Freaks and Con-Artists – William Lindsay Gresham’s Nightmare Alley

Nightmare Alley – William Lindsay Gresham
Rinehart and Company – 1946

Most of the books I’ve read over the past few years have been horror novels. I generally read 1 non-horror book every month, but I don’t discuss those here. When I started reading Nightmare Alley, I didn’t intend on reviewing it, but after finishing it, I needed to set some thoughts down. This is now one of my favourite novels

In most horror novels, there is good and evil. Sometimes the evil is triumphant, but the books are about vampires or slime creatures, and the reader knows that these don’t exist, so it’s easy to put the books down and not let them interfere with how you see the real world.

Nightmare Alley doesn’t feature vampires or slime creatures, but every page of it screams that human beings are deeply flawed creatures. Everyone is out for themselves. There are no bonds between people that are sacred or permanent. Existence is a competitive, futile nightmare.

This is a novel about Stanton Carlisle. He’s a magician in a carnival freak show. Throughout the novel, he manipulates whoever he can to get ahead. After a while, he becomes a succesful spiritualist and runs his own Church. The freaks and the occulty stuff Stanton peddles are probably enough to warrant this book’s inclusion on this site, but the bleak outlook guaranteed it.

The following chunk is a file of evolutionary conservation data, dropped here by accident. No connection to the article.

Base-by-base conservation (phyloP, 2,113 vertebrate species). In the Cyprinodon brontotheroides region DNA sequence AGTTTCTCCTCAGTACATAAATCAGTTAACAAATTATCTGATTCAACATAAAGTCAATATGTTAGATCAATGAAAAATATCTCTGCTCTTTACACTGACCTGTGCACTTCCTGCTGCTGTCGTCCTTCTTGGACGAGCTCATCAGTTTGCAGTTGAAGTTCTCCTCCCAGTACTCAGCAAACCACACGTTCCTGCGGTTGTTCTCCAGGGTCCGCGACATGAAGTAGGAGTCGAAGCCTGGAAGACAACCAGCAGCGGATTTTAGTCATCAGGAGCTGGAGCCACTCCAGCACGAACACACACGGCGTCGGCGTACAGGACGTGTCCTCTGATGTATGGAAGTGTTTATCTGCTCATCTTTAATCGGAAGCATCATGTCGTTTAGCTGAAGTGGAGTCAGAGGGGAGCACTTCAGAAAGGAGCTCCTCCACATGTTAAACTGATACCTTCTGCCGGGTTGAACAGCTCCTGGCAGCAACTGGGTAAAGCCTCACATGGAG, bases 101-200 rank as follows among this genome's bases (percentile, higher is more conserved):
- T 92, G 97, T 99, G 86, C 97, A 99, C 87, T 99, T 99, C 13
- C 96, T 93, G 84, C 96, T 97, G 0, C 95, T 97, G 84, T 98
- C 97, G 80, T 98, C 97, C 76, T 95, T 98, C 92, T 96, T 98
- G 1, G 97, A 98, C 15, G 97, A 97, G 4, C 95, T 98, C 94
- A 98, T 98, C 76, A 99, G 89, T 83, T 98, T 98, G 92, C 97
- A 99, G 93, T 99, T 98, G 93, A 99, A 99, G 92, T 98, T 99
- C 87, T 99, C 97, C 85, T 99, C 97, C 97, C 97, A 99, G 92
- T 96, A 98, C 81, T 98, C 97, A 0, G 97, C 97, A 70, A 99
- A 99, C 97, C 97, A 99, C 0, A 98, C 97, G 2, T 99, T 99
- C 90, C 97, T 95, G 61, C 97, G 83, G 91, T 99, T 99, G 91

“In a patch of silver the Rev. Carlisle stopped and raised his face to the full moon, where it hung desolately, agonizingly bright – a dead thing watching the dying earth.”

The opening chapter is a conversation between the protagonist and the leader of the freak show about where to find a geek. (A geek, for those who don’t know, is a man who bites the head off chickens.) The boss explains that geeks aren’t found. They’re made. The explanation he provides is brutal and poignant.

I’m sure that countless edgy writers of bizarro and horror fiction have set stories in freakshows. (Remember that classic X-Files episode?) A freakshow presents so many opportunities for weirdness, but Gresham never cashes in on this. The freaks here are real people, and they’re just as willing to walk all over others as anyone else in the novel, maybe even moreso due to their experiences. There wasn’t a single moment in the book that wasn’t entirely believable.

This was a great one. Most of the stuff I review on this blog is shit compared to this book. There’s a new movie version coming out later this year, but don’t wait for that. Read this book now.

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